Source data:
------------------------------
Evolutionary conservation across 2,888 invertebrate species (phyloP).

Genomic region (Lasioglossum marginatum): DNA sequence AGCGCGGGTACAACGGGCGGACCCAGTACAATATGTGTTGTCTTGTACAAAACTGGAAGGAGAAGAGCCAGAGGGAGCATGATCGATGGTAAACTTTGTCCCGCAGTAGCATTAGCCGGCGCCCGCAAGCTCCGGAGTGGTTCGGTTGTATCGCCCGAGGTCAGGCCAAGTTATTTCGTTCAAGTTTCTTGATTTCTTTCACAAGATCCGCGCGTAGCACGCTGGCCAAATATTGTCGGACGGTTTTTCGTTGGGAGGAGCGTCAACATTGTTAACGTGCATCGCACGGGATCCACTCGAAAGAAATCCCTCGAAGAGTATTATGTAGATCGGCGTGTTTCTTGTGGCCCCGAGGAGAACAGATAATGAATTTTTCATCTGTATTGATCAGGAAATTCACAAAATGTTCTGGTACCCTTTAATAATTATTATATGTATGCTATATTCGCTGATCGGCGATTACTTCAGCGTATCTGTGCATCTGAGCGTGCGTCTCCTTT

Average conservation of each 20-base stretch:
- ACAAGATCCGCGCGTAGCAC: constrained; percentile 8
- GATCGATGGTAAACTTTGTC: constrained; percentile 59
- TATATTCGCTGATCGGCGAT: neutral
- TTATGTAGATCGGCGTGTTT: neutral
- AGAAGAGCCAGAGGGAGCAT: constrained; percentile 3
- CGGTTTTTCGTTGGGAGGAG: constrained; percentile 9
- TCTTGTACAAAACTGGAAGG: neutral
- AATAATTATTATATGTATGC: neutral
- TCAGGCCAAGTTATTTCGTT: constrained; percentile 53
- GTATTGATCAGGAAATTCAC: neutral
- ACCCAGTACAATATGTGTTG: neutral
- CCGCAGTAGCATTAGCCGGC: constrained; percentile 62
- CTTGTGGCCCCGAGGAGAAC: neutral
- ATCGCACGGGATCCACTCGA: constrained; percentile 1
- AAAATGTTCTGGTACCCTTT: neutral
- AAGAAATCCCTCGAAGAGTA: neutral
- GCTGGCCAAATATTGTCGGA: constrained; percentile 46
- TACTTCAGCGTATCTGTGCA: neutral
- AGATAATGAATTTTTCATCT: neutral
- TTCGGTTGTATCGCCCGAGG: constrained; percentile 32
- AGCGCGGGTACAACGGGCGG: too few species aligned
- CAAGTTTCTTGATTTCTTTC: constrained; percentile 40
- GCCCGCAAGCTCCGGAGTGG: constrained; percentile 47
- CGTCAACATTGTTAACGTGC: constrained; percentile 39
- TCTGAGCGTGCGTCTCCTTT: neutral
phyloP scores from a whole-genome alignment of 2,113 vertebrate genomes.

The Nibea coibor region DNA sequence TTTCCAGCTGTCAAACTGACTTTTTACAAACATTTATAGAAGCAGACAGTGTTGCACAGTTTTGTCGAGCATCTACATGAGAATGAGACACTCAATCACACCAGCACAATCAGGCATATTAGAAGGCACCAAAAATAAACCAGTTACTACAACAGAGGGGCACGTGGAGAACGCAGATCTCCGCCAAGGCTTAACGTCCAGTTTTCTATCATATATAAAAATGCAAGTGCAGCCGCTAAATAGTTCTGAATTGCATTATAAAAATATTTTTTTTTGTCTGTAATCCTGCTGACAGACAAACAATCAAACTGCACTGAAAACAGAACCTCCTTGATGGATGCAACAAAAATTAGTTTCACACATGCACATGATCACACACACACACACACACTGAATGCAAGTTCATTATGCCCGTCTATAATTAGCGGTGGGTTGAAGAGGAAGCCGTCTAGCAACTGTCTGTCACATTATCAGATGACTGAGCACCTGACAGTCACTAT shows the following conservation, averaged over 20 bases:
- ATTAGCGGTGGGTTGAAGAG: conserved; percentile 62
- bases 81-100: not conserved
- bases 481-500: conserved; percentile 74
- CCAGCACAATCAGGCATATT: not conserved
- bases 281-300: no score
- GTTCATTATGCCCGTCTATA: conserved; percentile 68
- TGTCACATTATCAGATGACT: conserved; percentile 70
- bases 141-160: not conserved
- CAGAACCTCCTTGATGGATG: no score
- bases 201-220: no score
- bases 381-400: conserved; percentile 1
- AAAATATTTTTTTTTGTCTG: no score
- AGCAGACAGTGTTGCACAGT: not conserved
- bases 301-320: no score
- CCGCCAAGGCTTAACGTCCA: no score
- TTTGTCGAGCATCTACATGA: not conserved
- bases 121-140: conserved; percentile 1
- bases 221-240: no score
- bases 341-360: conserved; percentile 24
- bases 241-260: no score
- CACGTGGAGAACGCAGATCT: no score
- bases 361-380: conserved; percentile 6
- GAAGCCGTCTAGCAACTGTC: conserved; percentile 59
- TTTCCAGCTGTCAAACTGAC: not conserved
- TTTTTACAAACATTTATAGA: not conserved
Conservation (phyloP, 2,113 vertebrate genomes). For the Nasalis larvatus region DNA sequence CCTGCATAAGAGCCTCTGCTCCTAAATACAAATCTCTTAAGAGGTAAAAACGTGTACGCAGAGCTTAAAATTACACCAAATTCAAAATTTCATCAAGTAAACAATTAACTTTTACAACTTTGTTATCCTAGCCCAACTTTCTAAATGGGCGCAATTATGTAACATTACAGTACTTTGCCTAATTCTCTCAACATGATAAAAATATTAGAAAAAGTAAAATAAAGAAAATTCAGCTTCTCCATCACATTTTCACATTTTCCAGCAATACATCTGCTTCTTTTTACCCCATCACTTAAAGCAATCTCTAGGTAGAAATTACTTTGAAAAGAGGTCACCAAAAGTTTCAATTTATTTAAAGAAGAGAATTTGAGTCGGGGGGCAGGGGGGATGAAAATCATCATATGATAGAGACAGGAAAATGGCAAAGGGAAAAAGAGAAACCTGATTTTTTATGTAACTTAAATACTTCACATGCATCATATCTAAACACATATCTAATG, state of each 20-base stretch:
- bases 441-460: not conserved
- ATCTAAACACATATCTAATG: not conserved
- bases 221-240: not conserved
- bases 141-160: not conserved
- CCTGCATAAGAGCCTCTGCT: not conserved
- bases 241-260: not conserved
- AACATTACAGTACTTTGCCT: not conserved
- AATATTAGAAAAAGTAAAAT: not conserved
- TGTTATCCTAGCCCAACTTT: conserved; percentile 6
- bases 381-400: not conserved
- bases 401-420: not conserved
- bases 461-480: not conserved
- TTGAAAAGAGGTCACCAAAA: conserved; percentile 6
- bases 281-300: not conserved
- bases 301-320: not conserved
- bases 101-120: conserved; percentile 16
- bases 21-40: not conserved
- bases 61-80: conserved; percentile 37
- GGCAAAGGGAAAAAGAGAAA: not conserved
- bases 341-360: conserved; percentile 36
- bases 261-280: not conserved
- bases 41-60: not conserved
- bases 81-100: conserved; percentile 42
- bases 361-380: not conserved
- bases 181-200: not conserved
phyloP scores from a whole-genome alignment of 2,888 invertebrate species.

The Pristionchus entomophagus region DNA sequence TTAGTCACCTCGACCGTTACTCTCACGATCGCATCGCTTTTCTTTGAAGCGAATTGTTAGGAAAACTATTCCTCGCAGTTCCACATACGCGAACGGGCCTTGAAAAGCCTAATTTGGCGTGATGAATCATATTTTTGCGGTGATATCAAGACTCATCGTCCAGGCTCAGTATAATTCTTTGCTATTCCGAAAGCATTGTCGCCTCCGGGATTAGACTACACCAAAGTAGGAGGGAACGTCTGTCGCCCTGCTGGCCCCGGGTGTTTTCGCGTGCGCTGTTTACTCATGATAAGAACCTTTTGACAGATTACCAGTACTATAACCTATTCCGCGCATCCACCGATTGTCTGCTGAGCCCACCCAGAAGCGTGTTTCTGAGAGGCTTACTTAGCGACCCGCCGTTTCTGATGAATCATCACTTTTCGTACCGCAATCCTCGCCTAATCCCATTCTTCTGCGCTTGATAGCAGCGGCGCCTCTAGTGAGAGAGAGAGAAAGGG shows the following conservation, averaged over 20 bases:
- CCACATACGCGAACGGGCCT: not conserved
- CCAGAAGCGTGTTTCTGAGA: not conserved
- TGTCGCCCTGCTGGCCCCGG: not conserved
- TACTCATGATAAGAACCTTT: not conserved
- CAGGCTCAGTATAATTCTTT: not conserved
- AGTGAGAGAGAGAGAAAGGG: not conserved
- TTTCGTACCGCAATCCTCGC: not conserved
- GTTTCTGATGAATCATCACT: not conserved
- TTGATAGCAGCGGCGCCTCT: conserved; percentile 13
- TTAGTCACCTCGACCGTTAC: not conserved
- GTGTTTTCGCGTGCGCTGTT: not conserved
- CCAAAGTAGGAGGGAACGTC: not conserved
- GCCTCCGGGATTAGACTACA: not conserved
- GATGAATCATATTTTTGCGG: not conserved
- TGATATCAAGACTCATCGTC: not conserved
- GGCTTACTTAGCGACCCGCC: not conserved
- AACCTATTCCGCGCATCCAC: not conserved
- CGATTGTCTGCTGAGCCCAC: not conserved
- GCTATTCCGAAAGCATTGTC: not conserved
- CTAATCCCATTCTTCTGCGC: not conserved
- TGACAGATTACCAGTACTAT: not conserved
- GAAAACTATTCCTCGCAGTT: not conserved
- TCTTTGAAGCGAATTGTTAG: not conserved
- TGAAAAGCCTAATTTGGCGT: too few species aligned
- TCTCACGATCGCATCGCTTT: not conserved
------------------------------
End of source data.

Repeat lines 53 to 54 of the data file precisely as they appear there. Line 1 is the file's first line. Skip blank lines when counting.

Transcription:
- GAAGCCGTCTAGCAACTGTC: conserved; percentile 59
- TTTCCAGCTGTCAAACTGAC: not conserved